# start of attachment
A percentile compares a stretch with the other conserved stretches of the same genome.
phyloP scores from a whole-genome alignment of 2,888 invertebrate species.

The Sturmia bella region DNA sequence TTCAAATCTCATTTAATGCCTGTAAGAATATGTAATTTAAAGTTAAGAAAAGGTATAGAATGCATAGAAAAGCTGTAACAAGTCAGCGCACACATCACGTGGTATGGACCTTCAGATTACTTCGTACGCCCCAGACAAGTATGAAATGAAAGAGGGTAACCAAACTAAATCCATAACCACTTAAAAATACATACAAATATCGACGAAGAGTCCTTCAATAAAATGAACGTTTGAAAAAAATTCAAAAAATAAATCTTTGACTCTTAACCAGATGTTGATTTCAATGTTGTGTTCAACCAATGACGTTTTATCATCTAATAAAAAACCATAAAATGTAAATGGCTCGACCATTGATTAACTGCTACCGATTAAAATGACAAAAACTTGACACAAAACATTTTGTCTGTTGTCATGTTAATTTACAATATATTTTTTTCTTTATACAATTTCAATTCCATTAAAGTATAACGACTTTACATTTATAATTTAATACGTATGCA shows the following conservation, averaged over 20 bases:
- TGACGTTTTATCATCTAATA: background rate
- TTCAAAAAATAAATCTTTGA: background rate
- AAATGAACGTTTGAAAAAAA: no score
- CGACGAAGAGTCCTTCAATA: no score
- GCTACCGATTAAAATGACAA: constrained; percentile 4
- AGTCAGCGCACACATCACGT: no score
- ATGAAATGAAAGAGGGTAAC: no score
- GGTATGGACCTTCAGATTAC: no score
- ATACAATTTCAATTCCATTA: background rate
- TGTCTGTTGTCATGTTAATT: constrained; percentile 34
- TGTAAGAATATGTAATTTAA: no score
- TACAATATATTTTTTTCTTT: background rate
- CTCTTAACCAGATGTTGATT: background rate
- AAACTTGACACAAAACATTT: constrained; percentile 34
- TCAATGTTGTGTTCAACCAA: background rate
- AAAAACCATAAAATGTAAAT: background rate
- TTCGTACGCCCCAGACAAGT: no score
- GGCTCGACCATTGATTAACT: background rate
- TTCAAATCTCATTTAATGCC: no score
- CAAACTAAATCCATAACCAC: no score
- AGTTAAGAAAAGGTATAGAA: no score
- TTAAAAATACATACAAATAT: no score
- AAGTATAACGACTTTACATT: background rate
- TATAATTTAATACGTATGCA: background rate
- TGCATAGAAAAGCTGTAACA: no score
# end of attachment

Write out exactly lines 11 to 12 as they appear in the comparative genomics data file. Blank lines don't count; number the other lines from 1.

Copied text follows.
- GGTATGGACCTTCAGATTAC: no score
- ATACAATTTCAATTCCATTA: background rate